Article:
Hundreds gather in Wichita to remember veterans, recognize ‘indescribable loss’
05/27/2013 2:55 PM
08/06/2014 2:13 AM
These are special times for John Riggs.
The 89-year-old World War II Marine veteran, a month removed from an Honor Flight to see the memorials in Washington, D.C., said he wasn’t about to miss Monday’s Memorial Day ceremonies at Resthaven Cemetery.
“It’s an honor to be alive, to be frank about it,” he said. “It’s important to me to see all these people here. They’re thinning us out, us World War II veterans.”
Riggs joined hundreds of Wichitans on Monday, as a strong south wind buffeted everything, to hear military service honored by Rep. Mike Pompeo and officials from McConnell Air Force Base. The event included a flyover by the Jayhawk Wing of the Commemorative Air Force, and performances by the Scottish Highland Bagpipes and the Air Capital Chorus.
“I hope that people appreciate the sacrifice that my generation and others have made,” he said. “It was important to fight. It still is when we have to.”
It was that appreciation that Pompeo, a West Point graduate and Air Force Col. Charles Carlton from McConnell emphasized.
Pompeo cited the service of two Kansans, Father Emil Kapaun, who died as a prisoner of war during the Korean War, and Eddie Graham, a survivor of the Bataan Death March. He read the names of the 12 Kansans who have died in military service since he was elected to the U.S. House of Representatives.
“While Memorial Day is not a religious holiday, it is absolutely a sacred day, a righteous day,” Pompeo said. “This idea of freedom is important. It makes it right to fight. It makes the battle important. It makes these losses important. ...We must uphold what they fought to preserve.”
Col. Carlton talked about the history of Memorial Day, dating back to its post-Civil War founding in 1868 as Decoration Day.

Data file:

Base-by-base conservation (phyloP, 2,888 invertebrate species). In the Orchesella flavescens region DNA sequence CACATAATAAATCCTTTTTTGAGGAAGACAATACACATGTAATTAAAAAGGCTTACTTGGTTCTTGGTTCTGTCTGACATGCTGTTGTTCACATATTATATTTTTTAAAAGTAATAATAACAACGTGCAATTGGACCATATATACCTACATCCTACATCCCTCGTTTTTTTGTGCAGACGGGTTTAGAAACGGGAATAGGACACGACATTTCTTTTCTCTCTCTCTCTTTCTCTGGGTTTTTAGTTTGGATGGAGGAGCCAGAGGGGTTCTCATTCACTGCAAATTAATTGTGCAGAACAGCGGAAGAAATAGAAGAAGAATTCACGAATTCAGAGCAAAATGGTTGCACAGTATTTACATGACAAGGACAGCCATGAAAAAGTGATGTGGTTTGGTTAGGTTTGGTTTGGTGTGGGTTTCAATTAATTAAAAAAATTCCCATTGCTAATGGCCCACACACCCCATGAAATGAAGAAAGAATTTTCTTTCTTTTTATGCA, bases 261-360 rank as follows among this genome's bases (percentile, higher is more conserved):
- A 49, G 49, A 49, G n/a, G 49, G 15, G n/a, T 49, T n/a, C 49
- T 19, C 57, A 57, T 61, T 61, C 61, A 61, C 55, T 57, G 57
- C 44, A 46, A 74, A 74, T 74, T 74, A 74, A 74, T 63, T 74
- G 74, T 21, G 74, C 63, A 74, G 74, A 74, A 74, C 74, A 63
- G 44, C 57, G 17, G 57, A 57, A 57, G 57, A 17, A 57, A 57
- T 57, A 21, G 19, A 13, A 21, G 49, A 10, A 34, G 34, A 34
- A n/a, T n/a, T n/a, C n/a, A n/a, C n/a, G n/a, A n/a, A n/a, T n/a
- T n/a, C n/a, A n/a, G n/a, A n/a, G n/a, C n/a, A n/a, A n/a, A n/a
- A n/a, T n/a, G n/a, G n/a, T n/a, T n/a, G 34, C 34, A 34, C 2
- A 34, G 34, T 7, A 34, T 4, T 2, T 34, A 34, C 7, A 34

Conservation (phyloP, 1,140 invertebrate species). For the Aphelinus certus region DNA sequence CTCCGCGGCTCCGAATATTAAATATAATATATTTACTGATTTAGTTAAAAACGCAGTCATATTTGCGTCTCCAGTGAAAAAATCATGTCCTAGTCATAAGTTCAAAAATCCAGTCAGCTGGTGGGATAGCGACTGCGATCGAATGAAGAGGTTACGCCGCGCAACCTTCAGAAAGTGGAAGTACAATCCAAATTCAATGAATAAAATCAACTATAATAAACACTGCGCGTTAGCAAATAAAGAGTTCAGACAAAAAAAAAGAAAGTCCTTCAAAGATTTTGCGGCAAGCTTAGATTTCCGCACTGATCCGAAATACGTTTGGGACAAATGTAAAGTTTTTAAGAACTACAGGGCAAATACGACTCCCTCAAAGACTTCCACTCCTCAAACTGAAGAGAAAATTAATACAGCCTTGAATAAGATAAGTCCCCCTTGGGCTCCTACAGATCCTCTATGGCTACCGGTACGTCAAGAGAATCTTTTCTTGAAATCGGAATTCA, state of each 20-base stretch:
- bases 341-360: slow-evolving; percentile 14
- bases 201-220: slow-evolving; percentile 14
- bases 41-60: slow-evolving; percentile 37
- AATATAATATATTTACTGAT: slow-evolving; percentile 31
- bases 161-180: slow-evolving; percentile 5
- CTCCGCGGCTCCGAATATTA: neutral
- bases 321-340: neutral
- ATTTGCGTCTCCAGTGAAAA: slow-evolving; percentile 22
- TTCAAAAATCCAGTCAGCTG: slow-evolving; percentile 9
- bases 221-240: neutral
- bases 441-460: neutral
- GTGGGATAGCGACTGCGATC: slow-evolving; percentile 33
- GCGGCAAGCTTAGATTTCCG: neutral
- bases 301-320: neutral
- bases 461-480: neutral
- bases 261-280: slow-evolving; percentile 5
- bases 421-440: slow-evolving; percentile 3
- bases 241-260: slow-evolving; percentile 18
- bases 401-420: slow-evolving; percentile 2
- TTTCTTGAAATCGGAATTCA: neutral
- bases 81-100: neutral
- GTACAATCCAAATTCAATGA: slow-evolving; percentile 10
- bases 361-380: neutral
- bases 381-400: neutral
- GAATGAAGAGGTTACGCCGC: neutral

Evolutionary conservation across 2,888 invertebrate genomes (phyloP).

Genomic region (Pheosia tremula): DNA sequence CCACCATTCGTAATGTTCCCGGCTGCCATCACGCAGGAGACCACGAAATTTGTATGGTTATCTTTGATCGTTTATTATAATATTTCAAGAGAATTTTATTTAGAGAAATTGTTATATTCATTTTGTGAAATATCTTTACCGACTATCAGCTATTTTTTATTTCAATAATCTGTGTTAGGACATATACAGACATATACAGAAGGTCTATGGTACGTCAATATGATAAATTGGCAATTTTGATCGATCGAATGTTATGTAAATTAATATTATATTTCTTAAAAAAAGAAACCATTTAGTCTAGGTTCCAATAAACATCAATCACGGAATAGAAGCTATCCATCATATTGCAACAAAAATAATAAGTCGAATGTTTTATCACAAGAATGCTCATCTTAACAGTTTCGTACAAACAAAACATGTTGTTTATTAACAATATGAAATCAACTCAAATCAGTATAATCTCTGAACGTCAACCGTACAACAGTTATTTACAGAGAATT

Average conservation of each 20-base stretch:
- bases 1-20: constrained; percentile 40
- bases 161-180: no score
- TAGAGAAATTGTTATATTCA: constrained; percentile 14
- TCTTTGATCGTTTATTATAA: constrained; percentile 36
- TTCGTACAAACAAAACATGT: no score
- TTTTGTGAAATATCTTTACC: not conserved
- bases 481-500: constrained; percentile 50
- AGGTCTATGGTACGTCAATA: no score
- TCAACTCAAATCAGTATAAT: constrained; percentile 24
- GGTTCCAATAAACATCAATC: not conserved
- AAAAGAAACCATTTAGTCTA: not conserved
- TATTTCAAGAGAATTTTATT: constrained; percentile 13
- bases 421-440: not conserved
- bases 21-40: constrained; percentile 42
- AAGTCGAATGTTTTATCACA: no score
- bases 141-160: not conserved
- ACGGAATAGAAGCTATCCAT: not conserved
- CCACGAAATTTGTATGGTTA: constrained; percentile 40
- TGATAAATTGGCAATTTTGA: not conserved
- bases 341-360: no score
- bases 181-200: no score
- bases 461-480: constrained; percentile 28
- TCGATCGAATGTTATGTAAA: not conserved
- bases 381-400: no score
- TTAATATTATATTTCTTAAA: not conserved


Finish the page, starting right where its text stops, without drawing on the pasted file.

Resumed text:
“Unfortunately today, many of us can picture a specific individual, be it a relative, a friend, a co-worker, who has paid the ultimate price in defense of America. I would like us all to take a moment right now and think of that person, and think of their family, and thank them for giving their all,” Carlton said.
Carlton said 83,000 Americans remain unaccounted for from various wars, including 7,500 people missing from the Korean War.
“We will never stop looking until all have returned home,” he said.
Carlton also noted the dwindling numbers of World War II veterans like Riggs and Vietnam veterans in the audience.
“Our ability to hear first-hand from our World War II and Vietnam veterans will not last forever, as we have observed final reunions such as Pearl Harbor,” Carlton said.
That’s why Iraq veteran Lynn Rolf, a state Veterans of Foreign Wars official, and Resthaven superintendent LeRoy Stine, a Vietnam veteran, work to pull off the annual celebration, in its 55th year on Wichita’s west side.
“For younger people like us, it’s a huge sense of patriotism,” Rolf said. “For us to recognize our fallen comrades, and even those comrades who’ve passed away, is something that’s very important.”
“To me, the whole thing is special,” Stine said. “I’ve been involved in the program here for years, and it’s just a sense of patriotism.”
And a chance to say thanks to veterans.
“Memorial Day brings a particular poignancy to the nation recognizing indescribable loss that the affected parents, spouses, siblings and children feel every day,” Col. Carlton said. “We must never let the sacrifices of our falling, captured, missing and wounded be in vain.”
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